Kodak Black has never been the most articulate dude to listen to speak, nor has he been the biggest role model, but something about the s**t he says in his music always strikes a chord with me. Maybe because he’s unapologetic about who he is, and can care less about how we view his troublesome behavior. With that being said, on “Dying To Live,” I feel like the Pompano Beach native is comfortable in his own skin, which I think results in his best music to-date.
5. IDENTITY THEFT
“Identity Theft” is short but sweet. First and foremost, it features this vibrant instrumental that has a bop very similar to “ZEZE.” Over this instrumental, Kodak Black primarily talks about his ability to bounce back after doing a jail-bid, and how he got to the bag faster than his naysayers expected him to shortly after his release.
The best part of “Identity Theft” is the glow Kodak raps with on his verses. I feel like he does his best to drop bars in a way that will make you want to snuff him in the face if you were his cell-mate in jail. Everyone knows that rappers are at their best when they make you want to punch them in the face.
4. MALCOLM X.X.X
“Malcolm X.X.X.” is Kodak’s deepest song on this album. The track boasts this emotional instrumental that also features these powerful words by Malcolm X on the hook. From there, Kodak opens up about a myriad of topics such as his pill-popping ways, the untimely death of his friend XXXTENTACION, and the paranoia he has for letting haters get to his mental. Overall, what you hear from Kodak throughout this record is growth, something that warms my heart a bit.
3. MOSH PIT
Kodak Black & Juice WRLD are two of the most respected young artists in the game right now, even though their styles are completely different. In “MoshPit,” they unite with one another to create this vibrant record that features a heavily melodic hook and verse by Juice WRLD, and some very gritty/boisterous bars by Kodak. Overall, I love the energy attached to the song, as it reminds me of something these drug-taking kids would soak up these days.
Juice WRLD sounds nearly identical to Lil Uzi Vert on this song.
2. TAKE ONE
Kodak Black supposedly made this song while on house arrest, yet it sounds better than anything Yachty has dropped in the last five years.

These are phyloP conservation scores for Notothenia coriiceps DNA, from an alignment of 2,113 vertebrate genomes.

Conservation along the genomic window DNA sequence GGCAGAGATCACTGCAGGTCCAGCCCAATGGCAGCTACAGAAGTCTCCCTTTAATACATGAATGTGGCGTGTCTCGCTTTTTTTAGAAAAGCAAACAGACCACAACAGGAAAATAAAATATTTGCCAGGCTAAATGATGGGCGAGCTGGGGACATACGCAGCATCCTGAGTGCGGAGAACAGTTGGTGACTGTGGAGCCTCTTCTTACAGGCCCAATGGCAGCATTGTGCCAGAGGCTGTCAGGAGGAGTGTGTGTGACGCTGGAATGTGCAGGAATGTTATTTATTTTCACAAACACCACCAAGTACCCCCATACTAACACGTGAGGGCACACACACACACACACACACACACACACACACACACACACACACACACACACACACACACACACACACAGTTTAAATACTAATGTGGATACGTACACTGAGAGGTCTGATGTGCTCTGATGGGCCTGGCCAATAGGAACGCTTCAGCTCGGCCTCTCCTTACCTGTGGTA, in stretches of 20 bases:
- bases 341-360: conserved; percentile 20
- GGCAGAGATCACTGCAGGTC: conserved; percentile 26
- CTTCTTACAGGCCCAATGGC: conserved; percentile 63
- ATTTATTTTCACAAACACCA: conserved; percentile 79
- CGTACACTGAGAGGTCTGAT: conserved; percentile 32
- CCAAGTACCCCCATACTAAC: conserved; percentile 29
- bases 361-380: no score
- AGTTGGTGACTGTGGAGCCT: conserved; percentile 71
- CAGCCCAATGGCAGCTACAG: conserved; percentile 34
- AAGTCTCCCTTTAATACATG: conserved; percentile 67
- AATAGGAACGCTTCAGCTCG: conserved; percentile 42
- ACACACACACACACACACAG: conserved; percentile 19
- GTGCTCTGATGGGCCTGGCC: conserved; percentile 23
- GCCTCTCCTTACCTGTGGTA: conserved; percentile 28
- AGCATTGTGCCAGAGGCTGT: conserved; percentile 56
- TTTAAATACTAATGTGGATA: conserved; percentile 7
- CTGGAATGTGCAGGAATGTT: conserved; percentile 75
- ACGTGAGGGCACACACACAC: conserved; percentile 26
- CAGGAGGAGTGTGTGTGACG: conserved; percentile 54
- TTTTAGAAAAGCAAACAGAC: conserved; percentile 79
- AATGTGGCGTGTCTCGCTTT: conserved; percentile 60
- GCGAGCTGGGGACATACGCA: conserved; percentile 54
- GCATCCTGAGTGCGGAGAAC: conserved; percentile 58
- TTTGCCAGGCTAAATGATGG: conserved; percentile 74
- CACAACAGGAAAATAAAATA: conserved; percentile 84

As foolish/reckless as Kodak Black may seem, he’s very hard to hate when he’s focused. From time to time, he gives off this persona that demands respect, and in “Take One,” listeners are treated to that persona.
“Take One” features this fantastic instrumental by Ben Billions that I believe gasses up Kodak Black to show his evil side, and that side of him comes out in the form of consistent flows, ruthless content and an infectious hook. Everyone loves a bad guy, right?
This should be Kodak’s next big hit.
Is Kodak’s dancing from that infamous meme he was on better than the actual song he was dancing to?
Production-wise, “ZEZE” has this islandy-feel to it, but at the same time, a boom that is nearly impossible to ignore. Over this instrumental, Travis Scott and Kodak Black go back and forth on the hook, pumping the crowd up with some pretty exhilarating lyrics. From there, Offset drops off a braggadocios/tongue-twisting verse that I believe fits the style of the instrumental more than anything else I heard. As for Kodak, he finishes things off, gifting us with a last verse that has him basking in his fortunes, practically naming any and everything he’s currently wearing, driving and living in. In my opinion, the combination of the three rapper’s contributions makes for one of the slyest efforts in hip hop this year.
This song literally grew on me by each listen.
SONG BY SONG BREAKDOWN
1. TESTIMONY (3.5/5)
2. THIS FOREVER (3.5/5)
3. IDENTITY THEFT (4/5)
4. GNARLY (3/5)
5. ZEZE (5/5)
6. TAKE ONE (4.5/5)
7. MOSH PIT (4/5)
8. TRANSGRESSION (3.5/5)
9. MALCOLM X.X.X. (4/5)
10. CALLING MY SPIRIT (4/5)
11. IN THE FLESH (4/5)
12. FROM THE CRADLE (3/5)
13. IF I’M LYIN, I’M FLYIN’ (4/5)
14. NEEDED SOMETHING (3/5)
15. COULD OF BEEN DIFFERENT (3.5/5)
Kodak Black is back and better than ever on “Dying To Live.” Though he still has his bulls**ting moments here and there, the album boasts a bunch of records that are deep, well-structured and solid when it comes to appeal. I also think you get this level of the rapper that is experimental, which means pretty daring singing and instrumentals that stray him far away from ‘SoundCloud rap’ sounding s**t. However, my favorite characteristic about this album is how Kodak lets loose rapping-wise. Throughout, he does a good job of touching on topics such as doing time, loyalty, fame and romance on his verses, and as expected, his approach to each is unapologetic. I love that.
I am undecided on whether or not “Dying To Live” is Kodak Black’s most complete effort to-date, but what I do know is that it is his most important. I think it was imperative that we heard a side of the rapper that showed growth, especially considering how brain-dead some of his decision-making came across these last couple of years. I personally think dude is intelligent, and if he remains as focus as he was on this album, his future is bright.